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How Does Mindset Change Your Habits?

Indy school psychiatrist shares thoughts on the power of positive thinking and a good attitude

Everyday humans are faced with challenges that will force them to make decisions  that will impact their lives for better, or for worse. The majority of the time, these decisions are easy and simple to commit to. However, when it comes to tasks such as losing weight, sleeping more, or simply becoming more organized, sticking with them can become challenging to maintain.

The Prowl had the opportunity to speak with Independence High School’s  school psychologist, Teri Kimball, about the relationship between a person’s mindset and  commitment to an active decision. 

“[When commiting to tasks] there is a component that has to do with motivation [. . .] there is also a component that has to do with how you perceive the task to be,” Ms. Kimball said.

According to Ms. Kimball, there are two types of motivation. External motivation are things such as paychecks, verbal affirmation, and awards. The other type of motivation is internal motivation which is more personal.

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When people have internal motivation, it tends to mean they are more passionate about the task. Ms. Kimbal gave an example saying, “External motivation is generally those things like getting a paycheck, that is motivation for me to come to work every day. But internally, I enjoy working with students. I enjoy administering psychological evaluations that’s fulfilling to me.

That means that when people have a positive attitude and personal motivation driving what they do, the habit will most likely last longer.

“I like to make my family happy, because it makes life better and internally it makes me happy for myself,” said Freshman, Chelsae Armstead about her motivation.

If someone sticks with a goal, they are more likely to see improvement. The progress can act as a source of dopamine that helps reinforce the idea that the hard work people are putting in is paying off. Looking back on the progress can serve as a source of strength to continue working toward goals.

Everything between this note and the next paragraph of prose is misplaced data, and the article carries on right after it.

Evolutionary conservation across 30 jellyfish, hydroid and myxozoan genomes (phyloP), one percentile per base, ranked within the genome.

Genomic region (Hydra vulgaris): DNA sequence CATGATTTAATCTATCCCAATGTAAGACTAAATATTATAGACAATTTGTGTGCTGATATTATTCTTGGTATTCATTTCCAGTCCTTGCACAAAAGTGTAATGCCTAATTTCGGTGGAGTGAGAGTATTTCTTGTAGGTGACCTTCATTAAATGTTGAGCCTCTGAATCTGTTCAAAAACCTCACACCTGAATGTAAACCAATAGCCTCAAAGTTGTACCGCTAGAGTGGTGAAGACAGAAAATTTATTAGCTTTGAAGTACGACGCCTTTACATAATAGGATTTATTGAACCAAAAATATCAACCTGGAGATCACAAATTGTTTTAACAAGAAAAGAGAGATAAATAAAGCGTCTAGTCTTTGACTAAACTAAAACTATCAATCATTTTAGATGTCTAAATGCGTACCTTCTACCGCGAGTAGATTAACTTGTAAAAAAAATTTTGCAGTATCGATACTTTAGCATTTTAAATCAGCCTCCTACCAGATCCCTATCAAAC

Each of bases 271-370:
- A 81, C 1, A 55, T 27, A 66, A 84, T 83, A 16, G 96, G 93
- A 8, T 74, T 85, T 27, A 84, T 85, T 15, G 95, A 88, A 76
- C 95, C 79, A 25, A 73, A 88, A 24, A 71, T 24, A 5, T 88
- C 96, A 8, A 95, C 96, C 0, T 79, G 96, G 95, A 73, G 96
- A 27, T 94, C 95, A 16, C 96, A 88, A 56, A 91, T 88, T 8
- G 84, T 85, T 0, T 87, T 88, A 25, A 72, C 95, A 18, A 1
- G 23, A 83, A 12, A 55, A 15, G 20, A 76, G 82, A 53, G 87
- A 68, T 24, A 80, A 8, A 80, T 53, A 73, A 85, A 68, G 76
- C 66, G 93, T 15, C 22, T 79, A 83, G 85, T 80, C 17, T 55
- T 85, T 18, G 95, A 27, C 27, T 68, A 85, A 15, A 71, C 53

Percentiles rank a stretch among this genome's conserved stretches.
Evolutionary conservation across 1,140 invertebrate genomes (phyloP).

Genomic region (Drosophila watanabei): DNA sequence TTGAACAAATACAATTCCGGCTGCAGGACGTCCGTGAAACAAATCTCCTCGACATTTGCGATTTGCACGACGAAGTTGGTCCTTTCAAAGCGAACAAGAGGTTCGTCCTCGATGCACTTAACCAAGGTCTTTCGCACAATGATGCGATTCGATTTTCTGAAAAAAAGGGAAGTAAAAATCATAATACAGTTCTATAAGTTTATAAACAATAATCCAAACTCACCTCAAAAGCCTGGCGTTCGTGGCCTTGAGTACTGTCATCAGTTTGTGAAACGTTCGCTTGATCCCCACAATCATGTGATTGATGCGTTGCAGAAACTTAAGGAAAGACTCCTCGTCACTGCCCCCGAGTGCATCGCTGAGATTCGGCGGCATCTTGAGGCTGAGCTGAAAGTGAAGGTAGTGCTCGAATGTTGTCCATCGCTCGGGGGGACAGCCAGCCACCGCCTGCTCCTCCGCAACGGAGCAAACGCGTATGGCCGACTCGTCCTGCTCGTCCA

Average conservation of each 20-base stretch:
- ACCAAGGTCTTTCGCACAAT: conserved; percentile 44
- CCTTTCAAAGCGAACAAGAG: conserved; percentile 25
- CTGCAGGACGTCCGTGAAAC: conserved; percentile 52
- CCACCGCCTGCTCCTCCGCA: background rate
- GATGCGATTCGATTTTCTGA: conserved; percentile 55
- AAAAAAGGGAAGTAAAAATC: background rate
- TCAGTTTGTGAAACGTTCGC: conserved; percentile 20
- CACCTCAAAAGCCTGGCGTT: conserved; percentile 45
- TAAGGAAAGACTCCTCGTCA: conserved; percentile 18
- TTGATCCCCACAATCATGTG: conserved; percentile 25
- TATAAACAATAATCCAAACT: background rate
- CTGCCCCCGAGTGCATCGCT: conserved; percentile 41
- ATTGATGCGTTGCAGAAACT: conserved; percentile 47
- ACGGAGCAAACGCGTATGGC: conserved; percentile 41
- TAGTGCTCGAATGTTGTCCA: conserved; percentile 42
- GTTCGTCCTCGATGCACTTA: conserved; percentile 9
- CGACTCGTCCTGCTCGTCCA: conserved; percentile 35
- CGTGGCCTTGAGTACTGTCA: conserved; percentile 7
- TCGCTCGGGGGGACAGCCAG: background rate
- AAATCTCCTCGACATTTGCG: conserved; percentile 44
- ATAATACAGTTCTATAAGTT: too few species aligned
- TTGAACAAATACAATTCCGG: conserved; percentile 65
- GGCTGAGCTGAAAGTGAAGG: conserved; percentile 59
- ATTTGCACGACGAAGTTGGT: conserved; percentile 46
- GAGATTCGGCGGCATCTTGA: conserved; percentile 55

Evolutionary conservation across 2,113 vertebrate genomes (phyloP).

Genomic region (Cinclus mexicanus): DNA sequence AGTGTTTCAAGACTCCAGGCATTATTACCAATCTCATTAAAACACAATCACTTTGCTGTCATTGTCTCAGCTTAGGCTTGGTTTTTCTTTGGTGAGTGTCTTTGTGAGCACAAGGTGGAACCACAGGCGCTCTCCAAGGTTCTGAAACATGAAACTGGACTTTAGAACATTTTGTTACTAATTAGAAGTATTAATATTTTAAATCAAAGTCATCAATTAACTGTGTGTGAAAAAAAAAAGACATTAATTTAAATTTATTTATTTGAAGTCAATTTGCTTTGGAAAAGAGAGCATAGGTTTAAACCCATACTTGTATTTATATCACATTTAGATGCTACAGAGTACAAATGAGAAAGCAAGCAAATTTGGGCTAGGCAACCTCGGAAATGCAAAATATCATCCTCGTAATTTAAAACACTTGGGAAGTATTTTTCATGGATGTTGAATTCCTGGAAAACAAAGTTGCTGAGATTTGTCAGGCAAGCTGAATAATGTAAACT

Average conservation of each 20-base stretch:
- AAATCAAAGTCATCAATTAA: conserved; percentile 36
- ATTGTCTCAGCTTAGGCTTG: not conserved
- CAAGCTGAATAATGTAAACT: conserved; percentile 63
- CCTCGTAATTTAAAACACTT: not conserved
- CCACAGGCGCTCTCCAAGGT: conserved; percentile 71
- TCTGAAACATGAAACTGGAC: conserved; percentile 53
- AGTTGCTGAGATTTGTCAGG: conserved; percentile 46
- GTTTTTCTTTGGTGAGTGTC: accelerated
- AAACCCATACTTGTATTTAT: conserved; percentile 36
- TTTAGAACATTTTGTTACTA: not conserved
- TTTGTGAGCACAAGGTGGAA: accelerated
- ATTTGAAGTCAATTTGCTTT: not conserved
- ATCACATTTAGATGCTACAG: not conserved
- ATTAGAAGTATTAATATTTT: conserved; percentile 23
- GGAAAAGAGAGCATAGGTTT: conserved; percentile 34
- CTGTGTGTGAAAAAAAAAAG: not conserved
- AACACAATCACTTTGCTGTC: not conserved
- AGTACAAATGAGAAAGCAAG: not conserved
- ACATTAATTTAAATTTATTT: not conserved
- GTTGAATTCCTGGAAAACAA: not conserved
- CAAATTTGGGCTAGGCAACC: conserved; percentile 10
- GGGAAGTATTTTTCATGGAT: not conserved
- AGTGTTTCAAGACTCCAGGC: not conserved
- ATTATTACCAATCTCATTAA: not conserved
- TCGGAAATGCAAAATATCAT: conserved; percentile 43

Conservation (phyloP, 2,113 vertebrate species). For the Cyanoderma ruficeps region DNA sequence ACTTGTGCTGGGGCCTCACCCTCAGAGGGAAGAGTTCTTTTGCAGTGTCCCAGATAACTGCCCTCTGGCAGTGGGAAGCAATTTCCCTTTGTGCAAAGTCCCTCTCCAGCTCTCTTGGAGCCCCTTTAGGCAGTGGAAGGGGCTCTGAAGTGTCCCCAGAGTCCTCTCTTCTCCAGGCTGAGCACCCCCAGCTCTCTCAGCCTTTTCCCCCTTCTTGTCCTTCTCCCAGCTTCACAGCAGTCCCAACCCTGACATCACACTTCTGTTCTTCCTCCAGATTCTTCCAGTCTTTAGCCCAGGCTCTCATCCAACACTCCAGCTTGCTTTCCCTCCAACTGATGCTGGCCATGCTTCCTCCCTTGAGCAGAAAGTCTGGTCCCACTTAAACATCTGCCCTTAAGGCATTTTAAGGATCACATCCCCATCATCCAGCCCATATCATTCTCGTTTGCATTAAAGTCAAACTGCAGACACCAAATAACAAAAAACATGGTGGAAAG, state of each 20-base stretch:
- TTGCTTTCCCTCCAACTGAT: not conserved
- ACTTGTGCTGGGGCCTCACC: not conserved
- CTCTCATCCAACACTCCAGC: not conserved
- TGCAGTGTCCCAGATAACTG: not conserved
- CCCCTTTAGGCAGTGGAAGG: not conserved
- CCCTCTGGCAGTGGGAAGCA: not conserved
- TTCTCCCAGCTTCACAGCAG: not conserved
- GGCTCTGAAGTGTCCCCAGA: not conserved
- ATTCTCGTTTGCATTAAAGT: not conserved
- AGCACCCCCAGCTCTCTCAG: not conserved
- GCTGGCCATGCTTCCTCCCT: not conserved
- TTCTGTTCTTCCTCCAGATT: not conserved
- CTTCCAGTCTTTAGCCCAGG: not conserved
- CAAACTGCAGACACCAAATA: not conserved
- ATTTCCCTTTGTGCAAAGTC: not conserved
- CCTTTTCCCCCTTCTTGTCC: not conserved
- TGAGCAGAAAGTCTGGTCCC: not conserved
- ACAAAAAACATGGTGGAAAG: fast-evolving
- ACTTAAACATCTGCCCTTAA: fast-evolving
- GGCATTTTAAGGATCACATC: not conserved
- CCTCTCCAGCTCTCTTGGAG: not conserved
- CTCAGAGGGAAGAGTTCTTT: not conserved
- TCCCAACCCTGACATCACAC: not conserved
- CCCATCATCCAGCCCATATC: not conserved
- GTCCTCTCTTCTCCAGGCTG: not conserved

To see this happen, people must stick with the desired task for a set amount of time. When asked how long it takes before it becomes a habit, Ms. Kimball stated, “There’s a lot of research that says to develop a new habit, you have to do it continually for a period of time, most researchers will say about 21 days or three week,” After implementing a change of routine for this amount of time, it will soon become natural and will require less effort to stay on task.

The Prowl asked Indy student Grady McFarland (10) whether a habit started a week ago or a habit started a month is easier to maintain.  He shared, “One I’ve been doing for a month, because you’re a lot more persistent, compared to one you started a week ago, you don’t have as much let down if you were to fail.”

People who have been lifting weights for several months, often call themselves weightlifters. People who have been writing poetry for a while, often call themselves poets. Someone who does gymnastics for a few years, calls themselves a gymnast. This tends to be the point where people reidentify themselves. You can do this much earlier in the process of trying to commit to something in order to change your mindset about the task. Ms Kimball says, “Because you are internalizing those characteristics of whatever that role is, then you’re feeling that’s part of you. You’re more likely to stick with it because you’re making that a component of yourself.” 

With new year resolutions statistically beginning to plummet around late winter, knowing how to get past the breaking point  is an important task in continuing to work towards your goals. Understanding and finding a source of motivation whether it be working towards a reward or just wanting to make yourself proud can guide simple decisions into being habits. To change your mindset is to change your perspective. 


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About the Contributor
Kieran Rhoton
Kieran Rhoton, Junior Staff Writer
Kieran Rhoton is a freshman at Independence High School. She is from Virginia but has lived in many countries overseas throughout her life. During her time outside of school, most of her time is spent playing volleyball for the varsity team at Independence. Along with the school team, Kieran plays volleyball in a club called Metro. Besides sports, Kieran has a lot of artistic talent. She enjoys many forms of makeup, but the one that stands out is her love for special effects makeup. She enjoys making realistic cuts and holes on her hand to create an illusion. A type of writing that interests her is poetry, but wants to branch out. When writing articles, Kieran wants to focus mainly on sports and potentially features. Her goal in this class is to learn and explore more of the Independence spirit.